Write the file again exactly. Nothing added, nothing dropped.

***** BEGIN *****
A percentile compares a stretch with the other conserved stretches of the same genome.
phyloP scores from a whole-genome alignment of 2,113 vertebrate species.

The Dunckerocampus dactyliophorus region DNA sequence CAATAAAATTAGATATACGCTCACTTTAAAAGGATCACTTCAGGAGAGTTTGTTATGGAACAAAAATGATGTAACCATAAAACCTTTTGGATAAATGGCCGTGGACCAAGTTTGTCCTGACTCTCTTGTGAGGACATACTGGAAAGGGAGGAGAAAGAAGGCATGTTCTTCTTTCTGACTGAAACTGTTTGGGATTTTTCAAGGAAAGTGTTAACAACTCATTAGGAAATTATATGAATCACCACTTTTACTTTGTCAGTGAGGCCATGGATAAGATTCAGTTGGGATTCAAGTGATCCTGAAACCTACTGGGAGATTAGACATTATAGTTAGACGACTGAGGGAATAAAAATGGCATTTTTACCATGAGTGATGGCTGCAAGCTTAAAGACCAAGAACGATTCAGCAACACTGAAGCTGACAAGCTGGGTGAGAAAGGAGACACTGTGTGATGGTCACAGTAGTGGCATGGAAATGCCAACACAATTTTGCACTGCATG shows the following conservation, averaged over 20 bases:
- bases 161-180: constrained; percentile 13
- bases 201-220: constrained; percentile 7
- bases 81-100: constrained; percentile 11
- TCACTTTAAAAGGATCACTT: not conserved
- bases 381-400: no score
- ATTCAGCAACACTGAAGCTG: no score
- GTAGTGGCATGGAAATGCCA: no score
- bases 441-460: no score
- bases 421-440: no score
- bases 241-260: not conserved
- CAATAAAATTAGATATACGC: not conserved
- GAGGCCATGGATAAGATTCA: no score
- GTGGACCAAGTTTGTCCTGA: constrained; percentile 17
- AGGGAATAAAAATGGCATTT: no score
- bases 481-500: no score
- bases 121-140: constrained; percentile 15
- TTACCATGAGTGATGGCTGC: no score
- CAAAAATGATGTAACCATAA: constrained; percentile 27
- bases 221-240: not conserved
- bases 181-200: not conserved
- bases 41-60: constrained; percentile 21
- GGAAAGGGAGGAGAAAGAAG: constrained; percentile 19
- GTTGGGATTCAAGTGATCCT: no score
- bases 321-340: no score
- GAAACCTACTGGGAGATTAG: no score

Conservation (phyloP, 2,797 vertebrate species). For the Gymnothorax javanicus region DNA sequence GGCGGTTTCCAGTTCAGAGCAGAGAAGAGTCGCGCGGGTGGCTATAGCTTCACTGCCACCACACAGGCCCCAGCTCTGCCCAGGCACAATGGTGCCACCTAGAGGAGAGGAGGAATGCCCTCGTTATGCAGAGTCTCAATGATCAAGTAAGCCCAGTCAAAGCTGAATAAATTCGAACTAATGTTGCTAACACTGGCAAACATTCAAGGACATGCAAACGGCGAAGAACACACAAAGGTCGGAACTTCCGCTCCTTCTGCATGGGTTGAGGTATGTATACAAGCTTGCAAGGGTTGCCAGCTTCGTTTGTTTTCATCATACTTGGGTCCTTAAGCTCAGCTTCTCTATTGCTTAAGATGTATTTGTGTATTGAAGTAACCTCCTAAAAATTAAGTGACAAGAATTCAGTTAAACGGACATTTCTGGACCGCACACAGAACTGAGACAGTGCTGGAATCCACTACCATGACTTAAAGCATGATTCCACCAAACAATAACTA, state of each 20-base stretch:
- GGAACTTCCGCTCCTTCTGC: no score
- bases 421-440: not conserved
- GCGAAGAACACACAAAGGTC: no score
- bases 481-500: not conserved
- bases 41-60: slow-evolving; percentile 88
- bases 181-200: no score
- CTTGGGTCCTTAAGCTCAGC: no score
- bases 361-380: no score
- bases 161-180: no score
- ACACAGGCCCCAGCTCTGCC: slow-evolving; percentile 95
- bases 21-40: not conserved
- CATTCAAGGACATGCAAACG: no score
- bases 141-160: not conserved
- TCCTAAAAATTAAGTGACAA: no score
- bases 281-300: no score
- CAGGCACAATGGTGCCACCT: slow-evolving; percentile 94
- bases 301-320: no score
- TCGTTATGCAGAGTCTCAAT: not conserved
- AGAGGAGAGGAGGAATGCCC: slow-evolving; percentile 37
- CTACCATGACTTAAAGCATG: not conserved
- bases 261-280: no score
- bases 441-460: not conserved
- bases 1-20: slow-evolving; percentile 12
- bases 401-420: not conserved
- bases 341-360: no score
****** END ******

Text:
A percentile compares a stretch with the other conserved stretches of the same genome.
phyloP scores from a whole-genome alignment of 2,113 vertebrate species.

The Dunckerocampus dactyliophorus region DNA sequence CAATAAAATTAGATATACGCTCACTTTAAAAGGATCACTTCAGGAGAGTTTGTTATGGAACAAAAATGATGTAACCATAAAACCTTTTGGATAAATGGCCGTGGACCAAGTTTGTCCTGACTCTCTTGTGAGGACATACTGGAAAGGGAGGAGAAAGAAGGCATGTTCTTCTTTCTGACTGAAACTGTTTGGGATTTTTCAAGGAAAGTGTTAACAACTCATTAGGAAATTATATGAATCACCACTTTTACTTTGTCAGTGAGGCCATGGATAAGATTCAGTTGGGATTCAAGTGATCCTGAAACCTACTGGGAGATTAGACATTATAGTTAGACGACTGAGGGAATAAAAATGGCATTTTTACCATGAGTGATGGCTGCAAGCTTAAAGACCAAGAACGATTCAGCAACACTGAAGCTGACAAGCTGGGTGAGAAAGGAGACACTGTGTGATGGTCACAGTAGTGGCATGGAAATGCCAACACAATTTTGCACTGCATG shows the following conservation, averaged over 20 bases:
- bases 161-180: constrained; percentile 13
- bases 201-220: constrained; percentile 7
- bases 81-100: constrained; percentile 11
- TCACTTTAAAAGGATCACTT: not conserved
- bases 381-400: no score
- ATTCAGCAACACTGAAGCTG: no score
- GTAGTGGCATGGAAATGCCA: no score
- bases 441-460: no score
- bases 421-440: no score
- bases 241-260: not conserved
- CAATAAAATTAGATATACGC: not conserved
- GAGGCCATGGATAAGATTCA: no score
- GTGGACCAAGTTTGTCCTGA: constrained; percentile 17
- AGGGAATAAAAATGGCATTT: no score
- bases 481-500: no score
- bases 121-140: constrained; percentile 15
- TTACCATGAGTGATGGCTGC: no score
- CAAAAATGATGTAACCATAA: constrained; percentile 27
- bases 221-240: not conserved
- bases 181-200: not conserved
- bases 41-60: constrained; percentile 21
- GGAAAGGGAGGAGAAAGAAG: constrained; percentile 19
- GTTGGGATTCAAGTGATCCT: no score
- bases 321-340: no score
- GAAACCTACTGGGAGATTAG: no score

Conservation (phyloP, 2,797 vertebrate species). For the Gymnothorax javanicus region DNA sequence GGCGGTTTCCAGTTCAGAGCAGAGAAGAGTCGCGCGGGTGGCTATAGCTTCACTGCCACCACACAGGCCCCAGCTCTGCCCAGGCACAATGGTGCCACCTAGAGGAGAGGAGGAATGCCCTCGTTATGCAGAGTCTCAATGATCAAGTAAGCCCAGTCAAAGCTGAATAAATTCGAACTAATGTTGCTAACACTGGCAAACATTCAAGGACATGCAAACGGCGAAGAACACACAAAGGTCGGAACTTCCGCTCCTTCTGCATGGGTTGAGGTATGTATACAAGCTTGCAAGGGTTGCCAGCTTCGTTTGTTTTCATCATACTTGGGTCCTTAAGCTCAGCTTCTCTATTGCTTAAGATGTATTTGTGTATTGAAGTAACCTCCTAAAAATTAAGTGACAAGAATTCAGTTAAACGGACATTTCTGGACCGCACACAGAACTGAGACAGTGCTGGAATCCACTACCATGACTTAAAGCATGATTCCACCAAACAATAACTA, state of each 20-base stretch:
- GGAACTTCCGCTCCTTCTGC: no score
- bases 421-440: not conserved
- GCGAAGAACACACAAAGGTC: no score
- bases 481-500: not conserved
- bases 41-60: slow-evolving; percentile 88
- bases 181-200: no score
- CTTGGGTCCTTAAGCTCAGC: no score
- bases 361-380: no score
- bases 161-180: no score
- ACACAGGCCCCAGCTCTGCC: slow-evolving; percentile 95
- bases 21-40: not conserved
- CATTCAAGGACATGCAAACG: no score
- bases 141-160: not conserved
- TCCTAAAAATTAAGTGACAA: no score
- bases 281-300: no score
- CAGGCACAATGGTGCCACCT: slow-evolving; percentile 94
- bases 301-320: no score
- TCGTTATGCAGAGTCTCAAT: not conserved
- AGAGGAGAGGAGGAATGCCC: slow-evolving; percentile 37
- CTACCATGACTTAAAGCATG: not conserved
- bases 261-280: no score
- bases 441-460: not conserved
- bases 1-20: slow-evolving; percentile 12
- bases 401-420: not conserved
- bases 341-360: no score